EJ Rainville helped scientists perform oceanic research in the Arctic.
Traveling through the North Atlantic, the captain of research vessel Neil Armstrong had to repeatedly navigate around harsh weather that would entail winds near 60 mph and 24-foot swells. But those stormy seas, EJ Rainville said, will provide key data on the impact of climate change.
“On the particularly drastic side, it the polar-subpolar regions warm too much, the formation of cold deep waters will be reduced, which could slow down ocean circulation or change it in some way that could have profound effects on our climate,” said Rainville, a mechanical engineering student.
Beginning in August and ending just last week, Rainville was aboard the 238-foot Neil Armstrong, working with the Overturning in the Subpolar North Atlantic Program (OSNAP), spearheaded by more than 20 scientists from around the world. OSNAP has monitored the ocean’s movements across the Arctic and North Atlantic Ocean, knowing that variations in world climate and weather are caused by changes that occur in the ocean and its overall circulation.
The North Atlantic has been called the engine that drives the global oceanic circulation, which makes it pivotal for the state of the earth’s climate.
“The goal of the project is to understand the ocean overturning circulation – the formation of cold deep waters from warm equatorial waters in near-polar regions – and to understand the water mass and heat budgets in the subpolar North Atlantic region,” Rainville said.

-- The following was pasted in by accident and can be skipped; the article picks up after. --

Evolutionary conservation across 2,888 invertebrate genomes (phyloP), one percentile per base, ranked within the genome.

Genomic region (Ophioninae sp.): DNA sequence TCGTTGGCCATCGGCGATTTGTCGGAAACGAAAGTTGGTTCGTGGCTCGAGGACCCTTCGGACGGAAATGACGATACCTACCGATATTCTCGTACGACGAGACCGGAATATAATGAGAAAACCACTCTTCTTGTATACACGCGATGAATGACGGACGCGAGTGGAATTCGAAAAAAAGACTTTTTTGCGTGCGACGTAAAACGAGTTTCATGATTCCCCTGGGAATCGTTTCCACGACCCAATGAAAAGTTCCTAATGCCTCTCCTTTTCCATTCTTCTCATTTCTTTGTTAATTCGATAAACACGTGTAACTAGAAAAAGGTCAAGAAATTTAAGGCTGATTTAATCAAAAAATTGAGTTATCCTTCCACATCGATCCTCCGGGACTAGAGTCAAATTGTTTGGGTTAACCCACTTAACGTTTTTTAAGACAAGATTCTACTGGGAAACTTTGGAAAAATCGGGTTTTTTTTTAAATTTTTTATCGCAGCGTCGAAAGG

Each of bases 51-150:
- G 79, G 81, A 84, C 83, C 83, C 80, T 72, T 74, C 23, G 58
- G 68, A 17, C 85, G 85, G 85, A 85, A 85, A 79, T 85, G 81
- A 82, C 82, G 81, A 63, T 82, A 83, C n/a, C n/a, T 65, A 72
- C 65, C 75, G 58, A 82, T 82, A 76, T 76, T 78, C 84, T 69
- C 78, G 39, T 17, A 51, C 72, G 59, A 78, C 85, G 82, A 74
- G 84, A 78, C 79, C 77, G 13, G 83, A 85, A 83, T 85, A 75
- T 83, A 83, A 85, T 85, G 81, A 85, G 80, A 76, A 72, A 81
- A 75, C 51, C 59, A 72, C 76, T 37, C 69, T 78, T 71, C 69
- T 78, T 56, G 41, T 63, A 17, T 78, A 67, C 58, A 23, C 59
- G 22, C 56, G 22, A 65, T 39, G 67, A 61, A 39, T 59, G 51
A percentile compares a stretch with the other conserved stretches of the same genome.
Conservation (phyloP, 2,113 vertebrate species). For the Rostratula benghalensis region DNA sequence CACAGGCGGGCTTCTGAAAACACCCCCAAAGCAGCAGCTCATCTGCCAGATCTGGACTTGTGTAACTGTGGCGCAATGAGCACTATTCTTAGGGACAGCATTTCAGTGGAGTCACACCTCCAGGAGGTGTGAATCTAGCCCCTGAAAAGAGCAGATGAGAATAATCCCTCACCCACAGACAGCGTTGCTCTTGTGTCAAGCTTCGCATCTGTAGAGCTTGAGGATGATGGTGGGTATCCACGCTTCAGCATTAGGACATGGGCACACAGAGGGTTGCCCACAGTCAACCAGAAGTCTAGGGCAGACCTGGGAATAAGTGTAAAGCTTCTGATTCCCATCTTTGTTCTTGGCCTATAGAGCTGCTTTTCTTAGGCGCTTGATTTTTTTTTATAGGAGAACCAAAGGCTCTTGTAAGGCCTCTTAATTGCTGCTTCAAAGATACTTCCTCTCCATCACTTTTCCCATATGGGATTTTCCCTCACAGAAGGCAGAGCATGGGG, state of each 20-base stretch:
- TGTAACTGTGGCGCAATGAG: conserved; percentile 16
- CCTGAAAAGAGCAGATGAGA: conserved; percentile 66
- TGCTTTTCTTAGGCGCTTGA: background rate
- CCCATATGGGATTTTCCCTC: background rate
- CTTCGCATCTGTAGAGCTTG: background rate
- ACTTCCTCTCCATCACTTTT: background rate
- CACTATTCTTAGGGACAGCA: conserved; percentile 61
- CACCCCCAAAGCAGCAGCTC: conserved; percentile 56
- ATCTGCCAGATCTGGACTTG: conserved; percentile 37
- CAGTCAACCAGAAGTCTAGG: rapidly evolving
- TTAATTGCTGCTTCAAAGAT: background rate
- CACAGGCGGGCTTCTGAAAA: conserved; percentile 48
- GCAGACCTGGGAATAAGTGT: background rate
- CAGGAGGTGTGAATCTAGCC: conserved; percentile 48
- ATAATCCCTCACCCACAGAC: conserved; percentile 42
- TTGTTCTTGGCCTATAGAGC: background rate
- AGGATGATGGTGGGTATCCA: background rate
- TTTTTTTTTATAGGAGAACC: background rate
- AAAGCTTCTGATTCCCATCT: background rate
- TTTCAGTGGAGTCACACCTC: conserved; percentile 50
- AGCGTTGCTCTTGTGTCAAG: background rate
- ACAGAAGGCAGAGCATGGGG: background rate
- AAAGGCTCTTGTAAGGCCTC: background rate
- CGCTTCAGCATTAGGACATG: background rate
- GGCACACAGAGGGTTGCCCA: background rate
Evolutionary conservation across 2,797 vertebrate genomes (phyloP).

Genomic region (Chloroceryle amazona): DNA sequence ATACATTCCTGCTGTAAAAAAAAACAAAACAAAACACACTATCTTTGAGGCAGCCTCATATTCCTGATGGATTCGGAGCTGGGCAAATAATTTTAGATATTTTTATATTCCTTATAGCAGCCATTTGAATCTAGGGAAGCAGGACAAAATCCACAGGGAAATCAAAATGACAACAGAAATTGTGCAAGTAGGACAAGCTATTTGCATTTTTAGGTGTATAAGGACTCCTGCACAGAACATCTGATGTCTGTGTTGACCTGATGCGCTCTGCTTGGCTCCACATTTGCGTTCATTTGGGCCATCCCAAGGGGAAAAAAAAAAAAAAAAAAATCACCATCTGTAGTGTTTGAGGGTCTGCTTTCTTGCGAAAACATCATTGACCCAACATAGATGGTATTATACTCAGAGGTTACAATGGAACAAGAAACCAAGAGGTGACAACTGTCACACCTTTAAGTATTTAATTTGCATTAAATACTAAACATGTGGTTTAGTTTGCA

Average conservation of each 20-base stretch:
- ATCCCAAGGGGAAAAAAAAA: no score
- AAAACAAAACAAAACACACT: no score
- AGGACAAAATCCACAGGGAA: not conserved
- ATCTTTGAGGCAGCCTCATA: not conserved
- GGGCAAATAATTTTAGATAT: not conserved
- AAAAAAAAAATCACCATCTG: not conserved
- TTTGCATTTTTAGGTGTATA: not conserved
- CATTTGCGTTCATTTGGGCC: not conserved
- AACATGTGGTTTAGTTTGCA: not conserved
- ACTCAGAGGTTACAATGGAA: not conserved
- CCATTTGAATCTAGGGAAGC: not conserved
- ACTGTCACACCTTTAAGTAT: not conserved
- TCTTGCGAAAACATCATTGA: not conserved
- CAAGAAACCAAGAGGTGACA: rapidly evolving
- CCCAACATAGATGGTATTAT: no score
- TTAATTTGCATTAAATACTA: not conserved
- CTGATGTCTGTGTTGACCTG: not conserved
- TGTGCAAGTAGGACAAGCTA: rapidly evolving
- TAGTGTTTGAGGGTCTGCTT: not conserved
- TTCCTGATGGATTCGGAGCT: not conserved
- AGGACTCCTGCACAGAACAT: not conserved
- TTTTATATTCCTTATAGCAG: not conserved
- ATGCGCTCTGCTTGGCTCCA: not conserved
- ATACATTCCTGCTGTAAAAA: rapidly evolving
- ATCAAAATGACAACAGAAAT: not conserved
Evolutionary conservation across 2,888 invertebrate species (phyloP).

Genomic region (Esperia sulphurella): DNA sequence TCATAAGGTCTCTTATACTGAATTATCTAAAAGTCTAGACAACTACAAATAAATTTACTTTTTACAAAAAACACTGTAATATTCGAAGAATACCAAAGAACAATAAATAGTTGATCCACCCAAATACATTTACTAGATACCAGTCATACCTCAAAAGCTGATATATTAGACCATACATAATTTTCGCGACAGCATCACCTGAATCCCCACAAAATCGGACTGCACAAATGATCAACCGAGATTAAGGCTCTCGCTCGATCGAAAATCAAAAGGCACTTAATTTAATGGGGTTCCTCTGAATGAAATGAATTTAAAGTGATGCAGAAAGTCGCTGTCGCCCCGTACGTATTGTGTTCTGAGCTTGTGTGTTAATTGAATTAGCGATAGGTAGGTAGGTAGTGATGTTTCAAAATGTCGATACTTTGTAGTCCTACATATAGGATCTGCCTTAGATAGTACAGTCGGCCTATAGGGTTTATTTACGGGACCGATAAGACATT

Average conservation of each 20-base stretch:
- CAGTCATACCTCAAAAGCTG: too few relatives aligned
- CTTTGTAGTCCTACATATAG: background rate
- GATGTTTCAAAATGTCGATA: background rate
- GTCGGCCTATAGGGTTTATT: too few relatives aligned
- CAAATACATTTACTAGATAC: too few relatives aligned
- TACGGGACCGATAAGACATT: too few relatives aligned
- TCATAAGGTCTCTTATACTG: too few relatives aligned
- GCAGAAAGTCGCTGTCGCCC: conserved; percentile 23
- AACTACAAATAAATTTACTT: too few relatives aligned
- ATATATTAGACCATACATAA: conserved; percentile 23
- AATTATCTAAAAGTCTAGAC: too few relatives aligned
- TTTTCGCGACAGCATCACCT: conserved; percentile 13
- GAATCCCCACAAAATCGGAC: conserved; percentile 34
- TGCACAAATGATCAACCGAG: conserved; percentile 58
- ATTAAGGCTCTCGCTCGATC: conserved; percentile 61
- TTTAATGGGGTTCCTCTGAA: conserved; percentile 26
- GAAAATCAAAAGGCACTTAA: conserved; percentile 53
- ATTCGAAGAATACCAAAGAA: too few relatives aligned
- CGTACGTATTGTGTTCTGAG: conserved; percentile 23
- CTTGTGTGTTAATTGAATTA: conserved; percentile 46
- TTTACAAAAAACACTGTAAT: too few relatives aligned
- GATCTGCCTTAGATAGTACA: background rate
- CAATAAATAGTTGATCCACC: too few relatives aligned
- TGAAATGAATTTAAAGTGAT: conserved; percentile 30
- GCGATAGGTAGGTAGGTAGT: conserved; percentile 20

While Rainville grew up in land-locked Colorado, at Cal Poly, he became involved in ocean measurements through Ryan Walter, an assistant professor of physics, who studies physical oceanography.
EJ Rainville's time on the RV Neil Armstrong offered amazing views, including this rainbow.
“Locally, we are investigating how hydrodynamics influence local ecological habitats,” Walter said. “We are also looking at how a particular type of underwater wave in the ocean is affected by kelp forests.”
For that, Rainville has helped with analysis of ocean currents and internal waves in underwater kelp forests and with driving activities related to setting up underwater instruments, among other things. He has also helped with outreach efforts at the Cal Poly Pier Open House.
In December, an oceanic paper Rainville presented about their research at the American Geographical Union Fall Meeting in New Orleans won the Outstanding Student Paper Award. The summer before that, in 2017, he worked in the physical oceanography department at the Woods Hole Oceanographic Institution in Woods Hole, MA, as a student fellow. The chief scientist on the last leg of the OSNAP was from the Woods Hole Oceanographic Institution, which also operates the Navy-owned Neil Armstrong.
A view from the research vessel Neil Armstrong.
The crew boarded the vessel on August 24 in Iceland, then headed for the western coast of Greenland in the Labrador Sea. Rainville worked as a Conductivity, Temperature and Depth (CTD) watchstander, which means he helped operate the CTD instrument, which allowed the team to measure profiles of temperature and salinity.
Rainville worked the watch from 2 a.m. until 10 a.m. And when he wasn’t working, he read, worked out in the ship’s gym or talked with scientists. He also took in the breathtaking sites.
“The landscapes are very dramatic,” he said. “It seemed like every time you would look up, there was a new mountain range or new glacier.
While the landscapes would be serene, the ship often had to return to shore or protected areas to avoid the not-so-serene weather.
“What surprised me most about working on the ship was how fast plans can change,” he said. “We needed to be very flexible in order to accommodate the drastic changes in weather, so we always needed a plan B or plan C.”